Among all 50 states and the District of Columbia, Missouri’s rank advanced four places to 37th overall in America’s Health Rankings’ Health of Women and Children Report 2019, up from 41st in 2018. Within women’s health specifically, Missouri jumped eight spots on the ranking list. The report uses over 60 metrics to compare and rank the health of women of reproductive age, infants and children among the 50 states.
While Missouri officials appreciate some of the successes seen among public health care of women, infants and children, they also acknowledge areas more progress is needed.
“We greatly appreciate the collaborative efforts of so many partners in the state that have resulted in our state’s health rankings advancing from 46th to 38th for women’s health and from 36th to 32nd for children’s health,” said Randall Williams, Department of Health and Senior Services director. “And yet, the report clearly identifies areas in which we are determined to improve the state’s infrastructure and workforce to meet our fundamental mission of prevention as it relates to maternal mortality, vaccination of preventable diseases and other clinical outcomes.”
One of the challenges noted in the report is the high rate of maternal mortality in Missouri. Collaborations are in place that aim to eliminate preventable maternal mortality and severe morbidity nationwide, states a Department of Health and Human Services release.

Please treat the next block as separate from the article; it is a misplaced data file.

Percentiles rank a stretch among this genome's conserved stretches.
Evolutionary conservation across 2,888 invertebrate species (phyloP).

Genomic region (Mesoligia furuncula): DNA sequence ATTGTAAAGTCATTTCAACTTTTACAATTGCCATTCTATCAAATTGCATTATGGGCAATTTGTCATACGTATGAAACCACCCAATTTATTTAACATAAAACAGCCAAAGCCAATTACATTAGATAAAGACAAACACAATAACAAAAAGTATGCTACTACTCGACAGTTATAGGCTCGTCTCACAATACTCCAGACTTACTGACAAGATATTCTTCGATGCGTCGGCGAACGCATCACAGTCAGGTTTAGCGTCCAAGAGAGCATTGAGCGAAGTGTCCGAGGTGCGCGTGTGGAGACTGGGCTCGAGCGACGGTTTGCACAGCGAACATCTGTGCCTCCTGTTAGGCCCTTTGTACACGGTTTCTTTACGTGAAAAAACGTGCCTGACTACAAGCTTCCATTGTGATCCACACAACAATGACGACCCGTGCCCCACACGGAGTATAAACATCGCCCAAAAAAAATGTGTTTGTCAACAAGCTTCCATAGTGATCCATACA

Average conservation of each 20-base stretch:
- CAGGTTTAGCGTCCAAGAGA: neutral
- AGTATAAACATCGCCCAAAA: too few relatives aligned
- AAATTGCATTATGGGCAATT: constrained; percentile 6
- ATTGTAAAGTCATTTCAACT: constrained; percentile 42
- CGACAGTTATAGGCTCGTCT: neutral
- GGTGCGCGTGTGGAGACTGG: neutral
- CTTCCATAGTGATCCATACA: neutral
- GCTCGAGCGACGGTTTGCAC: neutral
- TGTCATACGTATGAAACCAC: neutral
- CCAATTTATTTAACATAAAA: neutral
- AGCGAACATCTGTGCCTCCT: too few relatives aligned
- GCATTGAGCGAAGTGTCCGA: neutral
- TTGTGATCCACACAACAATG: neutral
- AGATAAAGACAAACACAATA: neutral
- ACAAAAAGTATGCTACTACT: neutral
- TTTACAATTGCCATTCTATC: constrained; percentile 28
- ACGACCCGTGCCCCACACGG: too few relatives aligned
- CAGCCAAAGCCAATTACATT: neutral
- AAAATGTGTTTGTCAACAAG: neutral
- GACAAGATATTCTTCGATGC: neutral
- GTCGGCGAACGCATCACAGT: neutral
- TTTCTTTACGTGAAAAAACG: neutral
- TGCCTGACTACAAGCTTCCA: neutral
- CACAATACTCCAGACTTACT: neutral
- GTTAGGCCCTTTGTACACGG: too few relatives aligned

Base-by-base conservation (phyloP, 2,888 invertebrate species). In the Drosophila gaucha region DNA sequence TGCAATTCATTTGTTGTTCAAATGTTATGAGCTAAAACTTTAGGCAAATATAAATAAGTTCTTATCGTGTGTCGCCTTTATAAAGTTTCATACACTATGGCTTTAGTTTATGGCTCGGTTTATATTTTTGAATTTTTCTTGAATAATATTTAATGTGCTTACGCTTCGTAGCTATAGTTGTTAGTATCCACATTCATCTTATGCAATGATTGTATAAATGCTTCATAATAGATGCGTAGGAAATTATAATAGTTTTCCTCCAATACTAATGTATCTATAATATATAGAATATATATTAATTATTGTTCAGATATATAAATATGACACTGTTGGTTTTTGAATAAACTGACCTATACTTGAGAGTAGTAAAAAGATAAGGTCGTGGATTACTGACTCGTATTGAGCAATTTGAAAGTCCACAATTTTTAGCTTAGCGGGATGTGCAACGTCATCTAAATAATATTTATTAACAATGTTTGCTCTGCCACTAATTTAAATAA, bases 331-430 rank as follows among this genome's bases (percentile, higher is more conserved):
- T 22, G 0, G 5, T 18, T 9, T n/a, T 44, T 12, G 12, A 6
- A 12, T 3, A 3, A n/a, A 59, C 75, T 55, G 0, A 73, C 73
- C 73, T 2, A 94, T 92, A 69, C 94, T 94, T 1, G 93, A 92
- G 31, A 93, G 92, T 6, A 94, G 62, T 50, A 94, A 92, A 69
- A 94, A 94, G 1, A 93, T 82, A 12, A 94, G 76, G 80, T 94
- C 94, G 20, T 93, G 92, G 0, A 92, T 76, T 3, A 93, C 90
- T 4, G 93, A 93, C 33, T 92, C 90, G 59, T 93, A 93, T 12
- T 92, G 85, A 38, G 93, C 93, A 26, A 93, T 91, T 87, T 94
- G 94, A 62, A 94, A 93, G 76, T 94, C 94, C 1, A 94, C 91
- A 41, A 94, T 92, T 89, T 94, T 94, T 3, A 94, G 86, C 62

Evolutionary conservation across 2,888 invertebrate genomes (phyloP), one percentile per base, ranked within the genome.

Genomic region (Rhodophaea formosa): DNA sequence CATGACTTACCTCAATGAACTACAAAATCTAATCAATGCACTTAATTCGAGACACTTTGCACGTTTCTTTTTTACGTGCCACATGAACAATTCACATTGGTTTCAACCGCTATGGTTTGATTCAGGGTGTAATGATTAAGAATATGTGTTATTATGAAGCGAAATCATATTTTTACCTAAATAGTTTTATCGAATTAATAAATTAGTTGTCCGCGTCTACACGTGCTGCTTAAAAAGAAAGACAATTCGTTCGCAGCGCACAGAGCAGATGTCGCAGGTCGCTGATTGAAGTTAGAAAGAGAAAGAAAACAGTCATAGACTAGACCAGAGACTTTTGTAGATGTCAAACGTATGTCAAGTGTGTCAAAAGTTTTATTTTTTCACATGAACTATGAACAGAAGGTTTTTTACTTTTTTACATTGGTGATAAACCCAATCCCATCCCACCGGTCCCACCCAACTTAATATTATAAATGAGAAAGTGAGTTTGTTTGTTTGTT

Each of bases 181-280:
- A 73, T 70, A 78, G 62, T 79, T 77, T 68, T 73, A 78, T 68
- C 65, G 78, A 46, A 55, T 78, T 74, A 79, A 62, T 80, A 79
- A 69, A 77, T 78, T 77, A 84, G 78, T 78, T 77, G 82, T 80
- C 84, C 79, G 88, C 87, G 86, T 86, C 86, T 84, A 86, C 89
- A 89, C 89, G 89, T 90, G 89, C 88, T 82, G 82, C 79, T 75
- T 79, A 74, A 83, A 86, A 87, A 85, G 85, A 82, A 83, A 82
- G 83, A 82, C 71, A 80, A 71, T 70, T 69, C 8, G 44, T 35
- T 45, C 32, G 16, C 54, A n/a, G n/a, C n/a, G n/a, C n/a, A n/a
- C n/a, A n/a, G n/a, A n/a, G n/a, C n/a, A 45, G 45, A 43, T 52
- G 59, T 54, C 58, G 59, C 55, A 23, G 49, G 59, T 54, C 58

“Missouri legislators passed Senate Bill 514 this year, which established a Pregnancy-Associated Mortality Review in order to improve data collection and reporting of maternal deaths in Missouri. The newly formed PAMR Board is responsible for analyzing all maternal deaths and making recommendations for preventative measures. DHSS was recently accepted into Alliance for Innovation on Maternal Health collaborative, and the department is also coordinating with the CDC to identify, review and characterize maternal deaths and identify prevention opportunities,” states the release.
Nationally, tobacco use during pregnancy decreased to 6.9% of live births compared to 14.5 percent of Missouri’s live births over the last year. Pregnant women who use tobacco, or even breathe in secondhand smoke, become more at risk for having a miscarriage, a stillbirth or an infant with low birth weight, states the release.
One of the strengths for Missouri includes a high flu vaccination coverage among women, which is in line with the national trend showing a 5% increase in flu vaccination among women ages 18 to 44.